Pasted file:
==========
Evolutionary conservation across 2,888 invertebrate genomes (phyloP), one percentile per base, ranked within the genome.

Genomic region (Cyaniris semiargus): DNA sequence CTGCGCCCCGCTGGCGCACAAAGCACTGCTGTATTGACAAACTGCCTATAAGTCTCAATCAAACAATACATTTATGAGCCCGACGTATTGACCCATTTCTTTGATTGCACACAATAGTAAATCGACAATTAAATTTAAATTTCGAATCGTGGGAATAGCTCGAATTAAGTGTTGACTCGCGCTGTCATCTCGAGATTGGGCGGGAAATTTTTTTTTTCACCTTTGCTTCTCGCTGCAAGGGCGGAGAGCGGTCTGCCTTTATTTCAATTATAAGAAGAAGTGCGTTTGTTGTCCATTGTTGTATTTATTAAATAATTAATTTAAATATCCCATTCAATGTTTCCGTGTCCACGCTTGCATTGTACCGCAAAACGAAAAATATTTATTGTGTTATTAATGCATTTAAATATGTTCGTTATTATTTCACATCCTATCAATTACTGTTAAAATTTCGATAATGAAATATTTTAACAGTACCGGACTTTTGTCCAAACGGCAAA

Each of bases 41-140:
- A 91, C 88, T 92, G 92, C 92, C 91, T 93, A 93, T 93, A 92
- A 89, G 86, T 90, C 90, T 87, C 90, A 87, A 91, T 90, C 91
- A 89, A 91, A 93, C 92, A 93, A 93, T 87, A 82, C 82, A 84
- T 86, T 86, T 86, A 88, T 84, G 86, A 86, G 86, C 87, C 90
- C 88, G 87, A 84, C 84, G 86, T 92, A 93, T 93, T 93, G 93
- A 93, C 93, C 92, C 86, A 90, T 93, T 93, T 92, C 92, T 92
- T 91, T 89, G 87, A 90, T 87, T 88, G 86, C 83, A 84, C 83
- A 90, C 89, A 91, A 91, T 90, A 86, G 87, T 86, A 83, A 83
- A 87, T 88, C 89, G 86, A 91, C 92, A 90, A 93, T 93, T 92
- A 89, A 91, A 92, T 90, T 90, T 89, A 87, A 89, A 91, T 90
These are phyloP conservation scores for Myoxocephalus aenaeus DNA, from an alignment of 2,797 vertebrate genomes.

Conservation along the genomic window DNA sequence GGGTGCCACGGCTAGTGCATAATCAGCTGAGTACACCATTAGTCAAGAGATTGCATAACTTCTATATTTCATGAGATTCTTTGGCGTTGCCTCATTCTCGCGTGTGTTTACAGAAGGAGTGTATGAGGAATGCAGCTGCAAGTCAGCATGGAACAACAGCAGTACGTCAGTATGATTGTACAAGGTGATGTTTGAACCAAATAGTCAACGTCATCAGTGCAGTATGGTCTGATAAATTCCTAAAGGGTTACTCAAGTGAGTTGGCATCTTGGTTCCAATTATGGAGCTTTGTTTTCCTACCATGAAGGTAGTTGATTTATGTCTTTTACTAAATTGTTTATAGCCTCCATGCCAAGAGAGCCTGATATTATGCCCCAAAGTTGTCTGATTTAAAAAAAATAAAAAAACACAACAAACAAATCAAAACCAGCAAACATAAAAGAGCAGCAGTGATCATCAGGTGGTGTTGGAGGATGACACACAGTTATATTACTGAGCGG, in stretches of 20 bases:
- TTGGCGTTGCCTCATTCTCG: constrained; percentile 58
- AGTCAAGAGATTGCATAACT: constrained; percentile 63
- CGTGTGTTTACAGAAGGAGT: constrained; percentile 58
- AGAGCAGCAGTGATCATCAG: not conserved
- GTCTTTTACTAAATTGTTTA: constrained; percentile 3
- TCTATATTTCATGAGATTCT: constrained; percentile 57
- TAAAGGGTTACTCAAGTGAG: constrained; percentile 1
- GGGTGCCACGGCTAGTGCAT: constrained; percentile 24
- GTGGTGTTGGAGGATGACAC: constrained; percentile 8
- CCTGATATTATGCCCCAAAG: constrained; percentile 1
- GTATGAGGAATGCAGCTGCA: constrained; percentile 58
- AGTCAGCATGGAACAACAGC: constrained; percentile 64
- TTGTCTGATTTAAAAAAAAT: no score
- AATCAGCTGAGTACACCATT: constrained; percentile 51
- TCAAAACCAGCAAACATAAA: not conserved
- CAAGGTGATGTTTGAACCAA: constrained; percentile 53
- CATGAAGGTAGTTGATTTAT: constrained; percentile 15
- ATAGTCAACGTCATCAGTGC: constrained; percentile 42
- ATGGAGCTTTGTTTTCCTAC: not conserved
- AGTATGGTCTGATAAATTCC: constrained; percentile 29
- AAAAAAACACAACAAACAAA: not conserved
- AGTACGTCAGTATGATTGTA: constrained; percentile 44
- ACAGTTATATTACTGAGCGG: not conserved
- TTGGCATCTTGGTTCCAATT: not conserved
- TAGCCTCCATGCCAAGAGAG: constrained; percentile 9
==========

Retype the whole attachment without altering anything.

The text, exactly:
Evolutionary conservation across 2,888 invertebrate genomes (phyloP), one percentile per base, ranked within the genome.

Genomic region (Cyaniris semiargus): DNA sequence CTGCGCCCCGCTGGCGCACAAAGCACTGCTGTATTGACAAACTGCCTATAAGTCTCAATCAAACAATACATTTATGAGCCCGACGTATTGACCCATTTCTTTGATTGCACACAATAGTAAATCGACAATTAAATTTAAATTTCGAATCGTGGGAATAGCTCGAATTAAGTGTTGACTCGCGCTGTCATCTCGAGATTGGGCGGGAAATTTTTTTTTTCACCTTTGCTTCTCGCTGCAAGGGCGGAGAGCGGTCTGCCTTTATTTCAATTATAAGAAGAAGTGCGTTTGTTGTCCATTGTTGTATTTATTAAATAATTAATTTAAATATCCCATTCAATGTTTCCGTGTCCACGCTTGCATTGTACCGCAAAACGAAAAATATTTATTGTGTTATTAATGCATTTAAATATGTTCGTTATTATTTCACATCCTATCAATTACTGTTAAAATTTCGATAATGAAATATTTTAACAGTACCGGACTTTTGTCCAAACGGCAAA

Each of bases 41-140:
- A 91, C 88, T 92, G 92, C 92, C 91, T 93, A 93, T 93, A 92
- A 89, G 86, T 90, C 90, T 87, C 90, A 87, A 91, T 90, C 91
- A 89, A 91, A 93, C 92, A 93, A 93, T 87, A 82, C 82, A 84
- T 86, T 86, T 86, A 88, T 84, G 86, A 86, G 86, C 87, C 90
- C 88, G 87, A 84, C 84, G 86, T 92, A 93, T 93, T 93, G 93
- A 93, C 93, C 92, C 86, A 90, T 93, T 93, T 92, C 92, T 92
- T 91, T 89, G 87, A 90, T 87, T 88, G 86, C 83, A 84, C 83
- A 90, C 89, A 91, A 91, T 90, A 86, G 87, T 86, A 83, A 83
- A 87, T 88, C 89, G 86, A 91, C 92, A 90, A 93, T 93, T 92
- A 89, A 91, A 92, T 90, T 90, T 89, A 87, A 89, A 91, T 90
These are phyloP conservation scores for Myoxocephalus aenaeus DNA, from an alignment of 2,797 vertebrate genomes.

Conservation along the genomic window DNA sequence GGGTGCCACGGCTAGTGCATAATCAGCTGAGTACACCATTAGTCAAGAGATTGCATAACTTCTATATTTCATGAGATTCTTTGGCGTTGCCTCATTCTCGCGTGTGTTTACAGAAGGAGTGTATGAGGAATGCAGCTGCAAGTCAGCATGGAACAACAGCAGTACGTCAGTATGATTGTACAAGGTGATGTTTGAACCAAATAGTCAACGTCATCAGTGCAGTATGGTCTGATAAATTCCTAAAGGGTTACTCAAGTGAGTTGGCATCTTGGTTCCAATTATGGAGCTTTGTTTTCCTACCATGAAGGTAGTTGATTTATGTCTTTTACTAAATTGTTTATAGCCTCCATGCCAAGAGAGCCTGATATTATGCCCCAAAGTTGTCTGATTTAAAAAAAATAAAAAAACACAACAAACAAATCAAAACCAGCAAACATAAAAGAGCAGCAGTGATCATCAGGTGGTGTTGGAGGATGACACACAGTTATATTACTGAGCGG, in stretches of 20 bases:
- TTGGCGTTGCCTCATTCTCG: constrained; percentile 58
- AGTCAAGAGATTGCATAACT: constrained; percentile 63
- CGTGTGTTTACAGAAGGAGT: constrained; percentile 58
- AGAGCAGCAGTGATCATCAG: not conserved
- GTCTTTTACTAAATTGTTTA: constrained; percentile 3
- TCTATATTTCATGAGATTCT: constrained; percentile 57
- TAAAGGGTTACTCAAGTGAG: constrained; percentile 1
- GGGTGCCACGGCTAGTGCAT: constrained; percentile 24
- GTGGTGTTGGAGGATGACAC: constrained; percentile 8
- CCTGATATTATGCCCCAAAG: constrained; percentile 1
- GTATGAGGAATGCAGCTGCA: constrained; percentile 58
- AGTCAGCATGGAACAACAGC: constrained; percentile 64
- TTGTCTGATTTAAAAAAAAT: no score
- AATCAGCTGAGTACACCATT: constrained; percentile 51
- TCAAAACCAGCAAACATAAA: not conserved
- CAAGGTGATGTTTGAACCAA: constrained; percentile 53
- CATGAAGGTAGTTGATTTAT: constrained; percentile 15
- ATAGTCAACGTCATCAGTGC: constrained; percentile 42
- ATGGAGCTTTGTTTTCCTAC: not conserved
- AGTATGGTCTGATAAATTCC: constrained; percentile 29
- AAAAAAACACAACAAACAAA: not conserved
- AGTACGTCAGTATGATTGTA: constrained; percentile 44
- ACAGTTATATTACTGAGCGG: not conserved
- TTGGCATCTTGGTTCCAATT: not conserved
- TAGCCTCCATGCCAAGAGAG: constrained; percentile 9